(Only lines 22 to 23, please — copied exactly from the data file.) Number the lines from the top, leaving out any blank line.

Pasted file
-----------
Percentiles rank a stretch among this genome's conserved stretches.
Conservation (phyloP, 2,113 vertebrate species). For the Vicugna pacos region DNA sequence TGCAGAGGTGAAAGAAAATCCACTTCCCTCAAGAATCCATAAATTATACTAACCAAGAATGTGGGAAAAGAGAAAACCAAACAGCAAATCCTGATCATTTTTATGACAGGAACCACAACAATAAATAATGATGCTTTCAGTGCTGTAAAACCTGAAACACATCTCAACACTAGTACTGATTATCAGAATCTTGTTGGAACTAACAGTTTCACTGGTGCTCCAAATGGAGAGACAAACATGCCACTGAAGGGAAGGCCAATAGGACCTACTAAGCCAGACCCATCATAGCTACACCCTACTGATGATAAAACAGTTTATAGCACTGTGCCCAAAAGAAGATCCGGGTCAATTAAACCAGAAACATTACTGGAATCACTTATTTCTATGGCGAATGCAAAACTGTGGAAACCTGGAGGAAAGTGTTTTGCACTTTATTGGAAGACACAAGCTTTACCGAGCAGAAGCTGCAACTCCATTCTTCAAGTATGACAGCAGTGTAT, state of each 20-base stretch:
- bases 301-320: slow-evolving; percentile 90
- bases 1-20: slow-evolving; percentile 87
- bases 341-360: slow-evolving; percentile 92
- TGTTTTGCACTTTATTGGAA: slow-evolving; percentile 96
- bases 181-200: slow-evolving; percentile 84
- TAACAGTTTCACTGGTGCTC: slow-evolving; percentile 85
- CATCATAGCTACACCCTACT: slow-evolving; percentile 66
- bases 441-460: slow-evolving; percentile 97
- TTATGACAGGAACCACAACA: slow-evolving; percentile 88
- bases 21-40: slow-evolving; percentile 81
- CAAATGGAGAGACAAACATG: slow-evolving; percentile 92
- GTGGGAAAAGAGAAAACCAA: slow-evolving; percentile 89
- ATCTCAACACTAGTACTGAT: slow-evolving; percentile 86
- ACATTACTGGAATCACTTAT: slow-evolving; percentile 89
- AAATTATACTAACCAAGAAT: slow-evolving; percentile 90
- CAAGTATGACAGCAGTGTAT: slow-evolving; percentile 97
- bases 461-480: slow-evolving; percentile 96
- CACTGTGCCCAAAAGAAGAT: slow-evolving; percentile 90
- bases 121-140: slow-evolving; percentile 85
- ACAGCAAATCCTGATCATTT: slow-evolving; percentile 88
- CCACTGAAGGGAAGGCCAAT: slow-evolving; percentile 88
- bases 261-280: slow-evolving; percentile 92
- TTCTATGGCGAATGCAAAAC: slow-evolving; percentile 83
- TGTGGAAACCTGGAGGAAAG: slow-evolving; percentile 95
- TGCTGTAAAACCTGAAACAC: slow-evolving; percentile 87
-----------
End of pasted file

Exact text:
- ACAGCAAATCCTGATCATTT: slow-evolving; percentile 88
- CCACTGAAGGGAAGGCCAAT: slow-evolving; percentile 88